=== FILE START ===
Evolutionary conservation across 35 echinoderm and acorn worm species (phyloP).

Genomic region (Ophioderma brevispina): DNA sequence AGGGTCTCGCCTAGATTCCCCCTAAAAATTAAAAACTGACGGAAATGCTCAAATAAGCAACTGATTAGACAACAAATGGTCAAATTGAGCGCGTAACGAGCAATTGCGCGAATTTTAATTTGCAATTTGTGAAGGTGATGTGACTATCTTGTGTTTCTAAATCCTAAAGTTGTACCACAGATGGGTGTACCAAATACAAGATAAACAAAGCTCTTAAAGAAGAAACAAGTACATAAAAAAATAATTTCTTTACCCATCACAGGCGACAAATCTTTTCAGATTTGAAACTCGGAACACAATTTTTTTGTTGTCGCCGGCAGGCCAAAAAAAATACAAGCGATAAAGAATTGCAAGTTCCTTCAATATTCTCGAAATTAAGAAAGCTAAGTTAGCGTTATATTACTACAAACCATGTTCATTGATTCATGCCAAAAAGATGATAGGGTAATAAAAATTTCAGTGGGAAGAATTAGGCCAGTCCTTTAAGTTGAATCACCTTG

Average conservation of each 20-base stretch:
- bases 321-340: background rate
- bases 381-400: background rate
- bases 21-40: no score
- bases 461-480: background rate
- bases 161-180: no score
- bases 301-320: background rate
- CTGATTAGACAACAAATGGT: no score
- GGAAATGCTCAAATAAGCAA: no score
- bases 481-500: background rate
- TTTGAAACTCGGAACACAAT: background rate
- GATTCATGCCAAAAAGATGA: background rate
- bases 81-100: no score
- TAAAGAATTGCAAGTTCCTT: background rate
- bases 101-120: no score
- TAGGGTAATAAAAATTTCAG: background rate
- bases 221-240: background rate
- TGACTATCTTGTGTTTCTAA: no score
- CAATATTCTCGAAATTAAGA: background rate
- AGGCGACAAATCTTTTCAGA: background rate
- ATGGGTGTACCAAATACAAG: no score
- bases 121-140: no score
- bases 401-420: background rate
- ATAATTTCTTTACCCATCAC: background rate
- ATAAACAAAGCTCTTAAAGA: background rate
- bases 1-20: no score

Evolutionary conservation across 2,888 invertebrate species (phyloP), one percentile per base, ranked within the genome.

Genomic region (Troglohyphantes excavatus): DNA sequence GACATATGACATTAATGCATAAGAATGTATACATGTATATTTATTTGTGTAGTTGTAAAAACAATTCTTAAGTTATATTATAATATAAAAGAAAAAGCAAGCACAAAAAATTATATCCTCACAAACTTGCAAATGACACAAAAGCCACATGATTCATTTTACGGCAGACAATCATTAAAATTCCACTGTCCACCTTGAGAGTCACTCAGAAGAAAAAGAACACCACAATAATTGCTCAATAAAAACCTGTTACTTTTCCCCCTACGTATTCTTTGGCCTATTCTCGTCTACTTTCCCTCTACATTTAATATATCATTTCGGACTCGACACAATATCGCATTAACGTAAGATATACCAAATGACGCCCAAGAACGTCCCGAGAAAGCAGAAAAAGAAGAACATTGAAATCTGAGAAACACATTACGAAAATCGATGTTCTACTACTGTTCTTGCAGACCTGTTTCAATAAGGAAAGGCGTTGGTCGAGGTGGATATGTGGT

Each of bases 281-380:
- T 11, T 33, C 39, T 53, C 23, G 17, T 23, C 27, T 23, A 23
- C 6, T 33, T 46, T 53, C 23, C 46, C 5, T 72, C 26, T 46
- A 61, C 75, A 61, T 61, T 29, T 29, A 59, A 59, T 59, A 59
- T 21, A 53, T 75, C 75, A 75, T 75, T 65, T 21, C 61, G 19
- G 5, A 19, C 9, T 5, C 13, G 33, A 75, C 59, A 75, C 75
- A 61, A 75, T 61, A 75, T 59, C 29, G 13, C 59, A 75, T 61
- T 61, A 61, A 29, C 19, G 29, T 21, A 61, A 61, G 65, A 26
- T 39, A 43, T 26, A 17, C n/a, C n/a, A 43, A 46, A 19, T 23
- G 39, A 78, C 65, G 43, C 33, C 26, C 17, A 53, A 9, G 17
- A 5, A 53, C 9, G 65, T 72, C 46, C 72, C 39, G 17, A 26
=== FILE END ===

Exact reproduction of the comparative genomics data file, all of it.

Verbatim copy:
Evolutionary conservation across 35 echinoderm and acorn worm species (phyloP).

Genomic region (Ophioderma brevispina): DNA sequence AGGGTCTCGCCTAGATTCCCCCTAAAAATTAAAAACTGACGGAAATGCTCAAATAAGCAACTGATTAGACAACAAATGGTCAAATTGAGCGCGTAACGAGCAATTGCGCGAATTTTAATTTGCAATTTGTGAAGGTGATGTGACTATCTTGTGTTTCTAAATCCTAAAGTTGTACCACAGATGGGTGTACCAAATACAAGATAAACAAAGCTCTTAAAGAAGAAACAAGTACATAAAAAAATAATTTCTTTACCCATCACAGGCGACAAATCTTTTCAGATTTGAAACTCGGAACACAATTTTTTTGTTGTCGCCGGCAGGCCAAAAAAAATACAAGCGATAAAGAATTGCAAGTTCCTTCAATATTCTCGAAATTAAGAAAGCTAAGTTAGCGTTATATTACTACAAACCATGTTCATTGATTCATGCCAAAAAGATGATAGGGTAATAAAAATTTCAGTGGGAAGAATTAGGCCAGTCCTTTAAGTTGAATCACCTTG

Average conservation of each 20-base stretch:
- bases 321-340: background rate
- bases 381-400: background rate
- bases 21-40: no score
- bases 461-480: background rate
- bases 161-180: no score
- bases 301-320: background rate
- CTGATTAGACAACAAATGGT: no score
- GGAAATGCTCAAATAAGCAA: no score
- bases 481-500: background rate
- TTTGAAACTCGGAACACAAT: background rate
- GATTCATGCCAAAAAGATGA: background rate
- bases 81-100: no score
- TAAAGAATTGCAAGTTCCTT: background rate
- bases 101-120: no score
- TAGGGTAATAAAAATTTCAG: background rate
- bases 221-240: background rate
- TGACTATCTTGTGTTTCTAA: no score
- CAATATTCTCGAAATTAAGA: background rate
- AGGCGACAAATCTTTTCAGA: background rate
- ATGGGTGTACCAAATACAAG: no score
- bases 121-140: no score
- bases 401-420: background rate
- ATAATTTCTTTACCCATCAC: background rate
- ATAAACAAAGCTCTTAAAGA: background rate
- bases 1-20: no score

Evolutionary conservation across 2,888 invertebrate species (phyloP), one percentile per base, ranked within the genome.

Genomic region (Troglohyphantes excavatus): DNA sequence GACATATGACATTAATGCATAAGAATGTATACATGTATATTTATTTGTGTAGTTGTAAAAACAATTCTTAAGTTATATTATAATATAAAAGAAAAAGCAAGCACAAAAAATTATATCCTCACAAACTTGCAAATGACACAAAAGCCACATGATTCATTTTACGGCAGACAATCATTAAAATTCCACTGTCCACCTTGAGAGTCACTCAGAAGAAAAAGAACACCACAATAATTGCTCAATAAAAACCTGTTACTTTTCCCCCTACGTATTCTTTGGCCTATTCTCGTCTACTTTCCCTCTACATTTAATATATCATTTCGGACTCGACACAATATCGCATTAACGTAAGATATACCAAATGACGCCCAAGAACGTCCCGAGAAAGCAGAAAAAGAAGAACATTGAAATCTGAGAAACACATTACGAAAATCGATGTTCTACTACTGTTCTTGCAGACCTGTTTCAATAAGGAAAGGCGTTGGTCGAGGTGGATATGTGGT

Each of bases 281-380:
- T 11, T 33, C 39, T 53, C 23, G 17, T 23, C 27, T 23, A 23
- C 6, T 33, T 46, T 53, C 23, C 46, C 5, T 72, C 26, T 46
- A 61, C 75, A 61, T 61, T 29, T 29, A 59, A 59, T 59, A 59
- T 21, A 53, T 75, C 75, A 75, T 75, T 65, T 21, C 61, G 19
- G 5, A 19, C 9, T 5, C 13, G 33, A 75, C 59, A 75, C 75
- A 61, A 75, T 61, A 75, T 59, C 29, G 13, C 59, A 75, T 61
- T 61, A 61, A 29, C 19, G 29, T 21, A 61, A 61, G 65, A 26
- T 39, A 43, T 26, A 17, C n/a, C n/a, A 43, A 46, A 19, T 23
- G 39, A 78, C 65, G 43, C 33, C 26, C 17, A 53, A 9, G 17
- A 5, A 53, C 9, G 65, T 72, C 46, C 72, C 39, G 17, A 26